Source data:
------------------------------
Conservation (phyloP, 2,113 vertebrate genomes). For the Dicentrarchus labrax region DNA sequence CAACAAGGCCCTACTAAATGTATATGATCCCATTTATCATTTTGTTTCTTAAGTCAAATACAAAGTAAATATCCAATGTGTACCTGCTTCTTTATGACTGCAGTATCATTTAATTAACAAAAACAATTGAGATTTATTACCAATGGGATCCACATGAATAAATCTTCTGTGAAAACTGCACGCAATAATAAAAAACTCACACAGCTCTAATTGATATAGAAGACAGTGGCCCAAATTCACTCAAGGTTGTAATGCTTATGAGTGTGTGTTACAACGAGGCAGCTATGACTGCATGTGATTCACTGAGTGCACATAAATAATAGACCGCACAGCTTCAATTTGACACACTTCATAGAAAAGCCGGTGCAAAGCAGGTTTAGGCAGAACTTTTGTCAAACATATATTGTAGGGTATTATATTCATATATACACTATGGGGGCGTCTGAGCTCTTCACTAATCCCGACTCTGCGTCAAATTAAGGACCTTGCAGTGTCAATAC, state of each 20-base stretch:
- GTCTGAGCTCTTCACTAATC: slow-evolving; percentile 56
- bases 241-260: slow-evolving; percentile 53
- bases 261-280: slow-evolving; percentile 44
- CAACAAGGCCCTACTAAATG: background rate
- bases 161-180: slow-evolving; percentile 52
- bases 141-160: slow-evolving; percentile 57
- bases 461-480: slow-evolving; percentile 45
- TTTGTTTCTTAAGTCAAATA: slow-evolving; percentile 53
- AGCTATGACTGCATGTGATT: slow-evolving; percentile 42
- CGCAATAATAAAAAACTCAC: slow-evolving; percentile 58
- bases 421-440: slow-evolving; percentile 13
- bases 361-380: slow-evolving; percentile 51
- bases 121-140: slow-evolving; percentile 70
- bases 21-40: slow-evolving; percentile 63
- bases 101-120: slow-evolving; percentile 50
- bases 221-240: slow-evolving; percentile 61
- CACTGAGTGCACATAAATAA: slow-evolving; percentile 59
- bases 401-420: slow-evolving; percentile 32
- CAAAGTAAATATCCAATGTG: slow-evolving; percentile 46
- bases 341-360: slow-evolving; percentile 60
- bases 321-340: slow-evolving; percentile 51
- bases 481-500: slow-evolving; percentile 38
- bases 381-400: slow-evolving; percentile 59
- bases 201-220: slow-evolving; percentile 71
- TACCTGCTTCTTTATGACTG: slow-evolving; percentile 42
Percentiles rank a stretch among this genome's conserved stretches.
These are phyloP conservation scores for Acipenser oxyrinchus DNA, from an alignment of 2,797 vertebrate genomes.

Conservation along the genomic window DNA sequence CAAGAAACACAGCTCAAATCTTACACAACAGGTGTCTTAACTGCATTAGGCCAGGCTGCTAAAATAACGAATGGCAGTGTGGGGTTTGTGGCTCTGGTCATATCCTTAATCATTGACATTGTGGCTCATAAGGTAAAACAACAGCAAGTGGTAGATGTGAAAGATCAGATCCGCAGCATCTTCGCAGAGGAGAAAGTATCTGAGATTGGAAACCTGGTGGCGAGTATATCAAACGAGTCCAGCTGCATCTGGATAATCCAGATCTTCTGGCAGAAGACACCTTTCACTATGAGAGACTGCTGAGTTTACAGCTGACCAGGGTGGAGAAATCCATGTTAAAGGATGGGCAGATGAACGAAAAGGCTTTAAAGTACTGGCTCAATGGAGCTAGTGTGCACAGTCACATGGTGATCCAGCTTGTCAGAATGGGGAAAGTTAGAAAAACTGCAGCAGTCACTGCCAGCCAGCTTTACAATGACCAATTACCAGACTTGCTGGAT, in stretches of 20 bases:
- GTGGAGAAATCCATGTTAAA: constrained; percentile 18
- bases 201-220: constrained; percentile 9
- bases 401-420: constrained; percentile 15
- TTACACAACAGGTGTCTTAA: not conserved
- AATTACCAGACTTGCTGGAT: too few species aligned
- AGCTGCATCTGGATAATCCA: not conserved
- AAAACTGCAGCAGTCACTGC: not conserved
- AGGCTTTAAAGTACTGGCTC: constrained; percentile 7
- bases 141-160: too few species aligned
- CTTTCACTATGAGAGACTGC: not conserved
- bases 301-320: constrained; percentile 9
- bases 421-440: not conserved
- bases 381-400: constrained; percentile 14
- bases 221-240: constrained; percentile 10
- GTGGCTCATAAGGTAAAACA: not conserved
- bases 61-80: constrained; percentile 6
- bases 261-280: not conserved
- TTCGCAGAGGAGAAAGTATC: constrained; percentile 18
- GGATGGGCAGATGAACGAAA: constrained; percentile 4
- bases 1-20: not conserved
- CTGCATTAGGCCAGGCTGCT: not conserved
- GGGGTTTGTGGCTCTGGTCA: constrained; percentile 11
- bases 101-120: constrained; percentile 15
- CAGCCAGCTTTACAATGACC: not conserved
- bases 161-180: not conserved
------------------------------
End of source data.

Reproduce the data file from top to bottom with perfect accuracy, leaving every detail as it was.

Conservation (phyloP, 2,113 vertebrate genomes). For the Dicentrarchus labrax region DNA sequence CAACAAGGCCCTACTAAATGTATATGATCCCATTTATCATTTTGTTTCTTAAGTCAAATACAAAGTAAATATCCAATGTGTACCTGCTTCTTTATGACTGCAGTATCATTTAATTAACAAAAACAATTGAGATTTATTACCAATGGGATCCACATGAATAAATCTTCTGTGAAAACTGCACGCAATAATAAAAAACTCACACAGCTCTAATTGATATAGAAGACAGTGGCCCAAATTCACTCAAGGTTGTAATGCTTATGAGTGTGTGTTACAACGAGGCAGCTATGACTGCATGTGATTCACTGAGTGCACATAAATAATAGACCGCACAGCTTCAATTTGACACACTTCATAGAAAAGCCGGTGCAAAGCAGGTTTAGGCAGAACTTTTGTCAAACATATATTGTAGGGTATTATATTCATATATACACTATGGGGGCGTCTGAGCTCTTCACTAATCCCGACTCTGCGTCAAATTAAGGACCTTGCAGTGTCAATAC, state of each 20-base stretch:
- GTCTGAGCTCTTCACTAATC: slow-evolving; percentile 56
- bases 241-260: slow-evolving; percentile 53
- bases 261-280: slow-evolving; percentile 44
- CAACAAGGCCCTACTAAATG: background rate
- bases 161-180: slow-evolving; percentile 52
- bases 141-160: slow-evolving; percentile 57
- bases 461-480: slow-evolving; percentile 45
- TTTGTTTCTTAAGTCAAATA: slow-evolving; percentile 53
- AGCTATGACTGCATGTGATT: slow-evolving; percentile 42
- CGCAATAATAAAAAACTCAC: slow-evolving; percentile 58
- bases 421-440: slow-evolving; percentile 13
- bases 361-380: slow-evolving; percentile 51
- bases 121-140: slow-evolving; percentile 70
- bases 21-40: slow-evolving; percentile 63
- bases 101-120: slow-evolving; percentile 50
- bases 221-240: slow-evolving; percentile 61
- CACTGAGTGCACATAAATAA: slow-evolving; percentile 59
- bases 401-420: slow-evolving; percentile 32
- CAAAGTAAATATCCAATGTG: slow-evolving; percentile 46
- bases 341-360: slow-evolving; percentile 60
- bases 321-340: slow-evolving; percentile 51
- bases 481-500: slow-evolving; percentile 38
- bases 381-400: slow-evolving; percentile 59
- bases 201-220: slow-evolving; percentile 71
- TACCTGCTTCTTTATGACTG: slow-evolving; percentile 42
Percentiles rank a stretch among this genome's conserved stretches.
These are phyloP conservation scores for Acipenser oxyrinchus DNA, from an alignment of 2,797 vertebrate genomes.

Conservation along the genomic window DNA sequence CAAGAAACACAGCTCAAATCTTACACAACAGGTGTCTTAACTGCATTAGGCCAGGCTGCTAAAATAACGAATGGCAGTGTGGGGTTTGTGGCTCTGGTCATATCCTTAATCATTGACATTGTGGCTCATAAGGTAAAACAACAGCAAGTGGTAGATGTGAAAGATCAGATCCGCAGCATCTTCGCAGAGGAGAAAGTATCTGAGATTGGAAACCTGGTGGCGAGTATATCAAACGAGTCCAGCTGCATCTGGATAATCCAGATCTTCTGGCAGAAGACACCTTTCACTATGAGAGACTGCTGAGTTTACAGCTGACCAGGGTGGAGAAATCCATGTTAAAGGATGGGCAGATGAACGAAAAGGCTTTAAAGTACTGGCTCAATGGAGCTAGTGTGCACAGTCACATGGTGATCCAGCTTGTCAGAATGGGGAAAGTTAGAAAAACTGCAGCAGTCACTGCCAGCCAGCTTTACAATGACCAATTACCAGACTTGCTGGAT, in stretches of 20 bases:
- GTGGAGAAATCCATGTTAAA: constrained; percentile 18
- bases 201-220: constrained; percentile 9
- bases 401-420: constrained; percentile 15
- TTACACAACAGGTGTCTTAA: not conserved
- AATTACCAGACTTGCTGGAT: too few species aligned
- AGCTGCATCTGGATAATCCA: not conserved
- AAAACTGCAGCAGTCACTGC: not conserved
- AGGCTTTAAAGTACTGGCTC: constrained; percentile 7
- bases 141-160: too few species aligned
- CTTTCACTATGAGAGACTGC: not conserved
- bases 301-320: constrained; percentile 9
- bases 421-440: not conserved
- bases 381-400: constrained; percentile 14
- bases 221-240: constrained; percentile 10
- GTGGCTCATAAGGTAAAACA: not conserved
- bases 61-80: constrained; percentile 6
- bases 261-280: not conserved
- TTCGCAGAGGAGAAAGTATC: constrained; percentile 18
- GGATGGGCAGATGAACGAAA: constrained; percentile 4
- bases 1-20: not conserved
- CTGCATTAGGCCAGGCTGCT: not conserved
- GGGGTTTGTGGCTCTGGTCA: constrained; percentile 11
- bases 101-120: constrained; percentile 15
- CAGCCAGCTTTACAATGACC: not conserved
- bases 161-180: not conserved